>>> your solution does not).
    >>>
    >>>> };

    >> On the one hand, dereferencing a null-pointer is formally UB no matter
    >> which context (except in a typeid expression).

    >
    > Actually, the exception covers not only typeid, but also sizeof:
    >
    > "An expression is potentially evaluated unless either it is the operand of
    > the sizeof operator (5.3.3), or it is the operand of the typeid operator
    > and does not designate an lvalue of polymorphic class type (5.2.8)."


    No, that isn't the exception that applies to typeid.

    And no, it doesn't matter whether a dereferencing is potentially
    evaluated or not.


    --
    A: Because it messes up the order in which people normally read text.
    Q: Why is it such a bad thing?
    A: Top-posting.
    Q: What is the most annoying thing on usenet and in e-mail?
    Alf P. Steinbach, Jun 6, 2006
    #18
  19. andrew queisser

    Noah Roberts Guest

    Andre Kostur wrote:
    > On Tue, 06 Jun 2006 12:11:14 -0700, Noah Roberts wrote:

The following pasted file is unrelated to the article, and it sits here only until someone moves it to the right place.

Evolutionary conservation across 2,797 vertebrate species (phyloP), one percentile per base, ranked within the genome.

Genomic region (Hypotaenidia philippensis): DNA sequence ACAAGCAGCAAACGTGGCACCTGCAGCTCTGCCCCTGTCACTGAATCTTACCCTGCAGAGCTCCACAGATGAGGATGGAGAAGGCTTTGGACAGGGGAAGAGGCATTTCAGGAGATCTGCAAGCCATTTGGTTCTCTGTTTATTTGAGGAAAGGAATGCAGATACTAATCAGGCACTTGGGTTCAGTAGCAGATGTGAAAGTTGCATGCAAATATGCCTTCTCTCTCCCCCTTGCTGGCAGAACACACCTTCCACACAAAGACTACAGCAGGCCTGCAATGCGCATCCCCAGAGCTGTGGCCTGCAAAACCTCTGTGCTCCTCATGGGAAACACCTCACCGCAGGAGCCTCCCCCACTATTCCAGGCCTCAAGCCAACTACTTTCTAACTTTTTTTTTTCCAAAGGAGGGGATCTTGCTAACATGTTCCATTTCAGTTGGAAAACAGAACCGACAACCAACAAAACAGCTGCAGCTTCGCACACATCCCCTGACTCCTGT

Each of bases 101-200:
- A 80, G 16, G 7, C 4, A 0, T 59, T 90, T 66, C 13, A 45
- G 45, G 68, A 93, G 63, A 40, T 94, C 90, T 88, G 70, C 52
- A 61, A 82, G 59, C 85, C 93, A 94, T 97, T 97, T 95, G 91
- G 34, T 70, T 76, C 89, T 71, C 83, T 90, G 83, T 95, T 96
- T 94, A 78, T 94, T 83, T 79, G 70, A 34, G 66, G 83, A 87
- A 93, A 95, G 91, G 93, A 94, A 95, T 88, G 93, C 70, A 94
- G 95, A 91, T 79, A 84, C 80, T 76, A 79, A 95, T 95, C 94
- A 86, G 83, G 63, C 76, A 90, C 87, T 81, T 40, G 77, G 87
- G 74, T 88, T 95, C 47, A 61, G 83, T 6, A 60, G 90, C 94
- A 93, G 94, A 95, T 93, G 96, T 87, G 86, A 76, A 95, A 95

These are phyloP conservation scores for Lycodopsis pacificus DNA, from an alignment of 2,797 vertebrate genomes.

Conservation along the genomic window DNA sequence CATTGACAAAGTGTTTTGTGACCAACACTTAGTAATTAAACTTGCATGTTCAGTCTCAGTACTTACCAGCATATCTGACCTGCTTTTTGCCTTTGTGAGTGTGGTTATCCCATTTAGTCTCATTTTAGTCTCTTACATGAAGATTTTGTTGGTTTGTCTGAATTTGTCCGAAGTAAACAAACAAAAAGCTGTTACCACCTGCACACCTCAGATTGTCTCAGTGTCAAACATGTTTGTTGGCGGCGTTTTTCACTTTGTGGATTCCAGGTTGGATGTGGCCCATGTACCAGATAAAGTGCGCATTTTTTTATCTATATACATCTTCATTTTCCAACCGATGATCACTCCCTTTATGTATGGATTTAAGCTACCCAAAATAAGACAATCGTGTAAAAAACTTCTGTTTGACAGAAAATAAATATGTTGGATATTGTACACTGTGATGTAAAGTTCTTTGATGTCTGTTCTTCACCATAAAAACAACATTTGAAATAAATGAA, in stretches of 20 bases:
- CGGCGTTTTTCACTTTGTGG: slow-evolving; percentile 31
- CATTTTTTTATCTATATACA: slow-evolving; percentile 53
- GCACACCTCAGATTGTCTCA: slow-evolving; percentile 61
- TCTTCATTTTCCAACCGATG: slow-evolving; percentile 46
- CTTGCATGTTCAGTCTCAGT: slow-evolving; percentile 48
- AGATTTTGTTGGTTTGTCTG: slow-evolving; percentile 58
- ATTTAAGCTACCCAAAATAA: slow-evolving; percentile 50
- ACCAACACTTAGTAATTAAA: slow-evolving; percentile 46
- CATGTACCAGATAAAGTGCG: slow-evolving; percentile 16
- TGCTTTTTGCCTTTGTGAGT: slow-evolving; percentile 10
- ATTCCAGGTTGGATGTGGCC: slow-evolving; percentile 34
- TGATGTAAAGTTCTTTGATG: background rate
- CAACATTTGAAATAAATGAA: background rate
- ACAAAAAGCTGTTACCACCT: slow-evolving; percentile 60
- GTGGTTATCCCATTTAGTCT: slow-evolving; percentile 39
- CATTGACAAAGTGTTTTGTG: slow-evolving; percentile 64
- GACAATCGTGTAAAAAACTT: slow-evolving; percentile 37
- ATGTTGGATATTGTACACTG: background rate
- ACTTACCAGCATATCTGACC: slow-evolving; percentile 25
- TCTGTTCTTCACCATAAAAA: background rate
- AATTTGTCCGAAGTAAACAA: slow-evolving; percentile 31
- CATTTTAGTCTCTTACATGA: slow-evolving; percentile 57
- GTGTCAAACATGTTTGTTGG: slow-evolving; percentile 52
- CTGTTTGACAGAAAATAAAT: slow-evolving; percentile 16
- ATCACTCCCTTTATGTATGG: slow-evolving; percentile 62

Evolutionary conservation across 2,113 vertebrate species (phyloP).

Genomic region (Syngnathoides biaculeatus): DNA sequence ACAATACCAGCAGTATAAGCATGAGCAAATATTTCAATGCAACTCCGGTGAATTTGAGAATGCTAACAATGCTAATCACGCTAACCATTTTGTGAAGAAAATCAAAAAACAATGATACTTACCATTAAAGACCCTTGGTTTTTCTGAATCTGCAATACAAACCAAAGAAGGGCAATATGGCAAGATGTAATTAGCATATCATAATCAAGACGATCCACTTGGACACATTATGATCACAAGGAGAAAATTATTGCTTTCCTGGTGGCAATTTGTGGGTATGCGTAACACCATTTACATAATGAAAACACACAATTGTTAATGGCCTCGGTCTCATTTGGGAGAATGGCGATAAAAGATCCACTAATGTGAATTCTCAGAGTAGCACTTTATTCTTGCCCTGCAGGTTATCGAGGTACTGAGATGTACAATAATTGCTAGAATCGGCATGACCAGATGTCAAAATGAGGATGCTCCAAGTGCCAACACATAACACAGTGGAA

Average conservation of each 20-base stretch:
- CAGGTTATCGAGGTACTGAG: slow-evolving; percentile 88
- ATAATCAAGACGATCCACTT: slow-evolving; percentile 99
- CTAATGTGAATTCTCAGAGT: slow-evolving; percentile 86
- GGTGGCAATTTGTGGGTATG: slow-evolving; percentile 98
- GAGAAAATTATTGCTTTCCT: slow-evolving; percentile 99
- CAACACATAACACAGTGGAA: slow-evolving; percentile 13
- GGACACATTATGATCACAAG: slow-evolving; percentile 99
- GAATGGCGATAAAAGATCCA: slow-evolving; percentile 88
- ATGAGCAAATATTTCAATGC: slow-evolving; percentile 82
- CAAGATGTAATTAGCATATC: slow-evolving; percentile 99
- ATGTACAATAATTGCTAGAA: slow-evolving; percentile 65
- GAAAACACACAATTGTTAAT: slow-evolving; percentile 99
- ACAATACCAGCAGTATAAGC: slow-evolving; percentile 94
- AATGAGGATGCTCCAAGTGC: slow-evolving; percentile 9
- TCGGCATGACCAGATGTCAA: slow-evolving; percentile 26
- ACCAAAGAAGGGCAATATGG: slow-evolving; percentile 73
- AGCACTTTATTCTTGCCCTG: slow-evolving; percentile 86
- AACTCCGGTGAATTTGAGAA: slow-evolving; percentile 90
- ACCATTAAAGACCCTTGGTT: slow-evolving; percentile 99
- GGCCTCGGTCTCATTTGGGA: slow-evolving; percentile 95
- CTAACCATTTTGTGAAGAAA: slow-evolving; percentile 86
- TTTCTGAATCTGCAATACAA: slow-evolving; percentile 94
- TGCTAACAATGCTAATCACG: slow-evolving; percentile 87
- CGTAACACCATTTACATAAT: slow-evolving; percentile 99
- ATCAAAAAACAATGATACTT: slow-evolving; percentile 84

> > A function that calculates the offset of a member of course.

    >
    > Like offsetof() ?


    yes, exactly like that.

    usual definition something like so:

    #define offsetof(s,m) (size_t)&(((s *)0)->m)

    As to the question of usefulness - not very. Not in C++ anyway.
    Noah Roberts, Jun 6, 2006
    #19
  20. andrew queisser

    Bo Persson Guest

    "Noah Roberts" <> skrev i meddelandet
    news:...
    >
    > Andre Kostur wrote:
    >> On Tue, 06 Jun 2006 12:11:14 -0700, Noah Roberts wrote:

    >
    >> > A function that calculates the offset of a member of course.

    >>
    >> Like offsetof() ?

    >
    > yes, exactly like that.
    >
    > usual definition something like so:
    >
    > #define offsetof(s,m) (size_t)&(((s *)0)->m)
    >
    > As to the question of usefulness - not very. Not in C++ anyway.
    >


    And that isn't really valid C++ anyway.

    It is only *if* the compiler implementor cares to define the behavior
    for the offsetof macro, that this works. Otherwise not.

    An equally common definition is

    #define offsetof(_Structure, _Member)
    __builtin_offsetof(_Structure, _Member)

    where the compiler people (gcc) have chosen to support another trick.


    Bo Persson
    Bo Persson, Jun 6, 2006
    #20